Effective Ways to Start and End an Investigatory Interview — Part II

05 November 2012 Labor & Employment Law Perspectives Blog

This entry is a continuation of our Labor & Employment Law Perspectives, October 24, 2012. Human resources professionals and other managers often need to question employees as part of an internal investigation of some potential workplace problem. The effectiveness of the interviewer can determine whether the company learns the truth about the problem being investigated, its cause, and whether the employer will be able to implement a fair and effective solution. A strategic interviewer is a much more effective interviewer. While there is much more that can be said on this topic of conducting effective investigatory interviews, this brief, two-part article focuses only on some suggestions for effective ways to start and end the investigatory interview. In Part I, we suggested items to consider when starting the investigatory interview, and now we offer some suggestions for ending it.

Ending the Interview
Obviously, the interviewer needs to find all the relevant information known by the interviewee. The strategic interviewer also should use each interviewee to search for other sources of relevant information.

  • Ask the witness about other sources. For example: Who else do you think might have any relevant information about [the event being investigated; the people at issue]? [for each person identified]: What do you think he/she might know? Do you know if anyone has any notes, statements, pictures, or recordings of anything that might be relevant to [the event being investigated]?

Also, a good interviewer will “put a fence” around the witness’ story, so that new and important information does not come out for the first time later, like when the person is testifying at a trial. Surprises at trial are bad. Effective interviewers can minimize the risk of those, or at least can give us, as the company’s lawyers, some useful tools to undermine the credibility of a witness who offers “new” information at trial.

  • Ask a broad question and a follow-up question to confirm the witness has given you all relevant information. For example: Is there anything else that we haven’t fully discussed that you think might possibly be relevant to [this situation being discussed in the interview]? Even if I haven’t asked a specific question about it, is there anything at all about [the event(s) asked about], or even [the various people asked about], that might in any way be relevant?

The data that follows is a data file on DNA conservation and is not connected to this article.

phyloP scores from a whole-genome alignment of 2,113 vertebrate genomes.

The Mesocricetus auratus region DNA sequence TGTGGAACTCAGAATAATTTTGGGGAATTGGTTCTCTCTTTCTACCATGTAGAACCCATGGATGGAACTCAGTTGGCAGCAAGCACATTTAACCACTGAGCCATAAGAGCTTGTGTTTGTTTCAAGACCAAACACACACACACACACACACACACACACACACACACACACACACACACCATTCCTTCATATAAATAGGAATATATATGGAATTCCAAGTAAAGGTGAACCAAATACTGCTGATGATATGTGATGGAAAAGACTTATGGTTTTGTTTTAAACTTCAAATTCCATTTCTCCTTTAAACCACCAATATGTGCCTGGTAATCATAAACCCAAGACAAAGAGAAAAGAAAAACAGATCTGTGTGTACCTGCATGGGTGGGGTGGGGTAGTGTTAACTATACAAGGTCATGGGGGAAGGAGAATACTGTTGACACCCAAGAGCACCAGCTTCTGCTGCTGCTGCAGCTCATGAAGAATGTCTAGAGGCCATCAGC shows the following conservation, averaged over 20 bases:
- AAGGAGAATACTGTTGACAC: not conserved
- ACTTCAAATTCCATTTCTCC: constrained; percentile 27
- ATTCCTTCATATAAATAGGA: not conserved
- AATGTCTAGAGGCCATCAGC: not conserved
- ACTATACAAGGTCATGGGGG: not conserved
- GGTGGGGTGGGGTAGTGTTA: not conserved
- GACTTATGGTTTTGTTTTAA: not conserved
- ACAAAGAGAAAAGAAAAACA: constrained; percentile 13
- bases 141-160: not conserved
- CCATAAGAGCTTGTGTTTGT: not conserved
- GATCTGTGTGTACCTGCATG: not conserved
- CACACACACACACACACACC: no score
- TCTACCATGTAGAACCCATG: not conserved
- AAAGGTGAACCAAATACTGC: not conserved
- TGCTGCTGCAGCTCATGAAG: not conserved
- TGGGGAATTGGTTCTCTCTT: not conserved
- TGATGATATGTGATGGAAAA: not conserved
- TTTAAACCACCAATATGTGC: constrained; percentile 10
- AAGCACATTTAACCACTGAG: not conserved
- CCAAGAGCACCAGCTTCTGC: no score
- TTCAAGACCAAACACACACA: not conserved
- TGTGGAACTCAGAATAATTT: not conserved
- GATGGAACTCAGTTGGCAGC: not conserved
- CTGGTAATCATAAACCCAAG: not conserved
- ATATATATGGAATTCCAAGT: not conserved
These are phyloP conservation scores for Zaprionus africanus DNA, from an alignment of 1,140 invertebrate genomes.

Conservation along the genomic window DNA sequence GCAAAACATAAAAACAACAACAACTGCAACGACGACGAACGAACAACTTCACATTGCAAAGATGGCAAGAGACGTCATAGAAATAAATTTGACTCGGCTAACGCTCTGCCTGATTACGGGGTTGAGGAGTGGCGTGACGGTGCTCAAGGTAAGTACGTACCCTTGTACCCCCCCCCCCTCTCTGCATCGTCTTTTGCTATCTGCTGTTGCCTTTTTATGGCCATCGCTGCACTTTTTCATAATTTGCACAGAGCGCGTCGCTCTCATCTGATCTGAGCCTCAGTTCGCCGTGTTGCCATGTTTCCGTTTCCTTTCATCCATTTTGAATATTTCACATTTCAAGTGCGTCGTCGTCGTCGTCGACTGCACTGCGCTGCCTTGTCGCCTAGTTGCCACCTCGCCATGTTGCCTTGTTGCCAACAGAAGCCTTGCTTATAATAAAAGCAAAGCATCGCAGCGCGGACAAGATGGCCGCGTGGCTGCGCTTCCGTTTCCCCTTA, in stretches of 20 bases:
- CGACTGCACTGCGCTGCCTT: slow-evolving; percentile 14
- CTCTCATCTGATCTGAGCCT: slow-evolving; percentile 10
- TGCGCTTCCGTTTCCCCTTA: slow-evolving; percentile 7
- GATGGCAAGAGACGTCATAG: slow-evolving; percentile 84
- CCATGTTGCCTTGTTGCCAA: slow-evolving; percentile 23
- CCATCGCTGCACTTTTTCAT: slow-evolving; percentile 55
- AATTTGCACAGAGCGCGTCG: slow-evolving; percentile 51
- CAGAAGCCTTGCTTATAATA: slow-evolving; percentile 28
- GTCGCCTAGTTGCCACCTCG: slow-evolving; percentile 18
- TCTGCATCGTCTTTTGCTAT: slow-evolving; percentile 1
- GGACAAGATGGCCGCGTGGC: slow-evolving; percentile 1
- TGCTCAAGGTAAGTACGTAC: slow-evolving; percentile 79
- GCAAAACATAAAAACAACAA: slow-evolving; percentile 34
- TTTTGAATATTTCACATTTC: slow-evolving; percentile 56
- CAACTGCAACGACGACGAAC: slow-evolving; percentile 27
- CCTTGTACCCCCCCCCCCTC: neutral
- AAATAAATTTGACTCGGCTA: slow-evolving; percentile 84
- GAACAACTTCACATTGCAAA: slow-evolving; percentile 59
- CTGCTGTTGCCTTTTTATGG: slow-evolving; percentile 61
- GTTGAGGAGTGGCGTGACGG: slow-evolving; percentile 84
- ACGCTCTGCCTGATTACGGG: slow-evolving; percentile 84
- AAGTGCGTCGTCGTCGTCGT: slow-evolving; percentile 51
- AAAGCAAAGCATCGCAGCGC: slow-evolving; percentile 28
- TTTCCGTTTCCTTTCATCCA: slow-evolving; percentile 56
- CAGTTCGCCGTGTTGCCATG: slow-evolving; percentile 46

• Confirm the witness will take responsibility to come back and tell you of anything he/she later recalls, or learns, that may be relevant to the topics discussed in the interview. For example: If you later remember or learn of anything else that may possibly be relevant here, will you please come back and tell me?
  • Additionally, be proactive about preventing retaliation claims by reminding the witness of the company’s anti-retaliation policy and sharing responsibility with the witness. For example: I want to remind you that company policy prohibits any kind of retaliation, or backlash, towards anyone who in good faith raises a concern, and anyone who provides information to the company as part of its investigation. If you experience or observe anyone else experience any backlash, I need you to inform me about that immediately so it can be looked into and resolved. Will you do that?

One final point bears mention. With respect to the standard practice of requiring, or at least asking, interviewees to maintain confidentiality, the law has recently become unsettled. The NLRB recently ruled that a blanket employer policy prohibiting employees from talking to each other about a company investigation may violate Section 7 of the National Labor Relations Act. See previous issue of Labor & Employment Law Perspectives, August 20, 2012 and Banner Health Systems, Case No. 28-CA-023438 (July 30. 2012).

Your non-supervisory employees possess these Section 7 rights and protections, even if they are not represented by a union. The board’s ruling is being appealed in court, but as it currently stands, the board requires a case-specific assessment of the need for a confidentiality requirement. For a confidentiality obligation imposed on employees in a particular investigation to be legal, the employer should “first determine whether in any given investigation witnesses needed protection, evidence was in danger of being destroyed, testimony was in danger of being fabricated, or there was a need to prevent a cover up.”

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